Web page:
Hughes’s power to divert or ignore church inquiries also remained potent as long as Burke and Steacy reassured Canadians that the overseas complaints came from ill-informed malcontents. In March, 1916, Bishop Morrison protested to Prime Minister Borden that Steacy and Burke had posted away the Gaelic-speaking priests he had hand-picked for the Nova Scotians of the 25th Battalion. Morrison blamed Burke for abandoning the Maritimers to padre Doyon’s left-over ministrations, and threatened to warn his flocks at home of “what to expect” if they enlisted.33 Such a threat to recruiting prompted cabinet reaction. Again Perley took the matter up with Steacy, who retorted that he was giving Canadian Catholics “just and generous treatment.” Steacy assured Morrison that, “not a single Catholic soldier has suffered for spiritual supply, and every single one, whether here or in France, who wants the priest can have him.” Burke reassured Steacy that the number of Catholics in the 5th Brigade was not excessive and that its single padre was well able to manage the work, despite the language differences between units.34 Sneering at Morrison’s parochialism, he reassured Prime Minister Borden that, “We have done wonders, I think, since I came over here... in this regard, You know me well enough to believe me when I tell that I would not tolerate for a moment any neglect ... not a single soldier’s soul has suffered for want of spiritual assistance.”35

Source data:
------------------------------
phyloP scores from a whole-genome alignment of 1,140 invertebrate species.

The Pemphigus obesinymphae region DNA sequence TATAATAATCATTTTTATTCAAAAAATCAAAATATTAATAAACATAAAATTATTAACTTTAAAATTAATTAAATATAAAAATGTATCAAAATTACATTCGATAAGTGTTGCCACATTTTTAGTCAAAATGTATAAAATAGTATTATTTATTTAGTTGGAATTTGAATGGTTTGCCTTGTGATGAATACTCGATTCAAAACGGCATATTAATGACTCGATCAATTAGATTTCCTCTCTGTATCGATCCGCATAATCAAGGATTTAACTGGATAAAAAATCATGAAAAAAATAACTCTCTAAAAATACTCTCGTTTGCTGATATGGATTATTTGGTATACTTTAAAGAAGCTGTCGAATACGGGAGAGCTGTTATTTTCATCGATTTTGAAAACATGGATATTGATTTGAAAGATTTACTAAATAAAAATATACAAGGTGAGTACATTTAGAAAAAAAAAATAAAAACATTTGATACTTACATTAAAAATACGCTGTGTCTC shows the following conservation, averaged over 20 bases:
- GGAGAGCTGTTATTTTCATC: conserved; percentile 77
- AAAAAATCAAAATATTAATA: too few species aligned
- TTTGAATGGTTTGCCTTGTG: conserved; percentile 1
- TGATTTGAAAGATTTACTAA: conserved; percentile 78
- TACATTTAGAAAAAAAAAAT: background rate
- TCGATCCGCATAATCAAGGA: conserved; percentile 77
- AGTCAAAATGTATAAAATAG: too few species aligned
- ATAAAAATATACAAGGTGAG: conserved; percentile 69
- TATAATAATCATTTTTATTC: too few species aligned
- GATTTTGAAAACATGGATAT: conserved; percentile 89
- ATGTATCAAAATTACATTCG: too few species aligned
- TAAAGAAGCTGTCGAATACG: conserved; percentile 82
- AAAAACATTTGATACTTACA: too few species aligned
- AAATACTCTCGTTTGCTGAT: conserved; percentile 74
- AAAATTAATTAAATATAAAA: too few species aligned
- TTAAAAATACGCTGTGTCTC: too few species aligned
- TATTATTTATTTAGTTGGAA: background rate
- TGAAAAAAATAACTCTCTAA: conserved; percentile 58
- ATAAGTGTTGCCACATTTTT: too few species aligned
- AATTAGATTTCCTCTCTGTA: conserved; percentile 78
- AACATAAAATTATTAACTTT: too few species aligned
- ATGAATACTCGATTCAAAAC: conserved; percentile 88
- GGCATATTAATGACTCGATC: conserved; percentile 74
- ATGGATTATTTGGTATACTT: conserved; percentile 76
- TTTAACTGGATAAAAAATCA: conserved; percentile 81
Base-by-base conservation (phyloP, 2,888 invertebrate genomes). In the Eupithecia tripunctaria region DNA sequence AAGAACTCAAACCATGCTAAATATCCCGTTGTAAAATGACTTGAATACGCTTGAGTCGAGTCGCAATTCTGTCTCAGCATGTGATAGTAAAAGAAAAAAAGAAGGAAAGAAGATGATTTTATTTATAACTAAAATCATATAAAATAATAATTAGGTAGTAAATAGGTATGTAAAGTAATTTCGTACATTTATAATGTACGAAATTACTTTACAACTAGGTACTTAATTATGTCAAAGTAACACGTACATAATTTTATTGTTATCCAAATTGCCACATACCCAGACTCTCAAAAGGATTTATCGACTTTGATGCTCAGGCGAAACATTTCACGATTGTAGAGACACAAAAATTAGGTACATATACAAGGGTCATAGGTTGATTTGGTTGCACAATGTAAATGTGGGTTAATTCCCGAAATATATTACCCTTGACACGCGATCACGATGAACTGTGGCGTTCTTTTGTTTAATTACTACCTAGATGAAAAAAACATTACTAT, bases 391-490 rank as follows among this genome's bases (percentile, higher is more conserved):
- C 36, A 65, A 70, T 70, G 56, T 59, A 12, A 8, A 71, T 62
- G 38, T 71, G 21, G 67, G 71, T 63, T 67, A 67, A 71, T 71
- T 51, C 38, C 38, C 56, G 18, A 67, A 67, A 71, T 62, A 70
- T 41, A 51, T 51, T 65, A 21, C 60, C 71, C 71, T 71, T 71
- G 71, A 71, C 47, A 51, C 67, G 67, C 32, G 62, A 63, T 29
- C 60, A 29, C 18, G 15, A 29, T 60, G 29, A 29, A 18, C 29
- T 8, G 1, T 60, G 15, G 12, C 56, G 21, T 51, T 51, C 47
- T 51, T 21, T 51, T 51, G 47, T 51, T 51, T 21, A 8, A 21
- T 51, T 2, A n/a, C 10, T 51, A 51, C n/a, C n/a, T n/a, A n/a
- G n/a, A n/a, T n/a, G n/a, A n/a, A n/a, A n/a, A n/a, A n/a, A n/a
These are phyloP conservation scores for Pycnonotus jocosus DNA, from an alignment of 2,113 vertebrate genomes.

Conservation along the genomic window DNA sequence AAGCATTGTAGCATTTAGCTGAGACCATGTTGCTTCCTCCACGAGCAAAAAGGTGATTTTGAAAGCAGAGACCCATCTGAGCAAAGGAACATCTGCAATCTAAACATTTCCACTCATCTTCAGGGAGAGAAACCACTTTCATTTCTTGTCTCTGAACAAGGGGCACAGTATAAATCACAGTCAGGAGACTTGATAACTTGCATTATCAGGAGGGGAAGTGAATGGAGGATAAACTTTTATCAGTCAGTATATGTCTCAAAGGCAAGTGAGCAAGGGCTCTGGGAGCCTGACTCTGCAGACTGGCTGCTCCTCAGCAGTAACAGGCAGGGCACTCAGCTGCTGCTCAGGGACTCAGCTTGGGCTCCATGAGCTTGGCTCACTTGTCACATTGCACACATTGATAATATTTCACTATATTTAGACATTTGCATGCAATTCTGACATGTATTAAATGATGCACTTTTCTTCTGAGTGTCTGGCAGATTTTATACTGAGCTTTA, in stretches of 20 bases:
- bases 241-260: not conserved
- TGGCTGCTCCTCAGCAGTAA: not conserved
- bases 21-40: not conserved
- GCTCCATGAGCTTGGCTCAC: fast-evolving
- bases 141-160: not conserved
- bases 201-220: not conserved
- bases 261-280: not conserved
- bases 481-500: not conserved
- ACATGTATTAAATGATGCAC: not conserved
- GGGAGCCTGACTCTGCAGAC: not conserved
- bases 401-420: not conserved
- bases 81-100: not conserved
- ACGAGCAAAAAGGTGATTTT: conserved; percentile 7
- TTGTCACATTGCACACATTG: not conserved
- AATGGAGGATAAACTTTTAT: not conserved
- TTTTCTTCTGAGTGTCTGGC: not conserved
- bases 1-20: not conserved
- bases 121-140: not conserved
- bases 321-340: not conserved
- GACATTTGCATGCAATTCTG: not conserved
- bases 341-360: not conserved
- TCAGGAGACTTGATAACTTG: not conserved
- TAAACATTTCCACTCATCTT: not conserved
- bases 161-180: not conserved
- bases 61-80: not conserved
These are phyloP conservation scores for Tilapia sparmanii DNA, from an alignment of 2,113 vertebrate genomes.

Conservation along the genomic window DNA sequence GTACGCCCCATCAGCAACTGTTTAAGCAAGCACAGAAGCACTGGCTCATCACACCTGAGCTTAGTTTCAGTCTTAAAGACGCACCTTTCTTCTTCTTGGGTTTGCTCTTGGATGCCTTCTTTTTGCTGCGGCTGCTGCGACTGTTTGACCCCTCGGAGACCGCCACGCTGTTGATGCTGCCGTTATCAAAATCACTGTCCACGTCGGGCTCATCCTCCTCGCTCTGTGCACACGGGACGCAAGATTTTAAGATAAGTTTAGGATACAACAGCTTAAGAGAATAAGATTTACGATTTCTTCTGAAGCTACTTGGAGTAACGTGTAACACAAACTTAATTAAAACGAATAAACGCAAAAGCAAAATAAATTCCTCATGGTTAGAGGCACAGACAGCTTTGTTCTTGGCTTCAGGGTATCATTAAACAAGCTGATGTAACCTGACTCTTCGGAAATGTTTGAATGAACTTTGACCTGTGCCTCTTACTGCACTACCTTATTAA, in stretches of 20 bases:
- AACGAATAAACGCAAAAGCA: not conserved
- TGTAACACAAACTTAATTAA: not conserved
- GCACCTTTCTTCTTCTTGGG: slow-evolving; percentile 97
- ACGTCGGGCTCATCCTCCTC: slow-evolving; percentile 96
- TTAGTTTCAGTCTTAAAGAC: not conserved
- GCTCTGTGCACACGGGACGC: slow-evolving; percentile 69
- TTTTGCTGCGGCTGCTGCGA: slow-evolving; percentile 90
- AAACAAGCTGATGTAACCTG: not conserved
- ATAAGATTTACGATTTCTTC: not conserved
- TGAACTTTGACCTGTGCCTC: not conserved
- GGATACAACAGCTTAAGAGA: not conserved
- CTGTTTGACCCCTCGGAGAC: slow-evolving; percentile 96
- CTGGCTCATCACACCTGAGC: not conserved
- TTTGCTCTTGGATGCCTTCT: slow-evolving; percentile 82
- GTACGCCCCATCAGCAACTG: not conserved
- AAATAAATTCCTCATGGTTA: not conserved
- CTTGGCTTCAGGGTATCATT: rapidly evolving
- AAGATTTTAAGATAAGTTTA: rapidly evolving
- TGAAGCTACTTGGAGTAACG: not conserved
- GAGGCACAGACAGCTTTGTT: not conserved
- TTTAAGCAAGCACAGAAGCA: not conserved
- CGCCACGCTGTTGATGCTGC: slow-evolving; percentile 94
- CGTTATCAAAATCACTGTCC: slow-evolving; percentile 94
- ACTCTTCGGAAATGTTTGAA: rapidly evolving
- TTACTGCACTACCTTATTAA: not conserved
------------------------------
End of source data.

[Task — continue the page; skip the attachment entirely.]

After further questions from Liberals in the House of Commons, Hughes used Burke’s and Steacy’s denials to fend off critics. Clearly, in early 1916, initiating remedial action was still impossible for the Catholic as well as the Protestant churches. Without corroboration of the rumours from overseas, Bishops Morrison and Fallon had no basis for their demands to the Government. Equally helpless was the Apostolic Delegate, a visiting ecclesiastical diplomat who, despite his disgust with Burke, tried to avoid charges of interfering in Canadian politics. Naturally, Hughes protected Steacy and Burke from critics. While there was little love lost between the Minister and his chief chaplains, political expediency required solidarity against churchmen and politicians. Workman, Sylvestre, the Canadian hierarchy – none was able to make any headway as long as Steacy, Burke and Hughes stood by each other.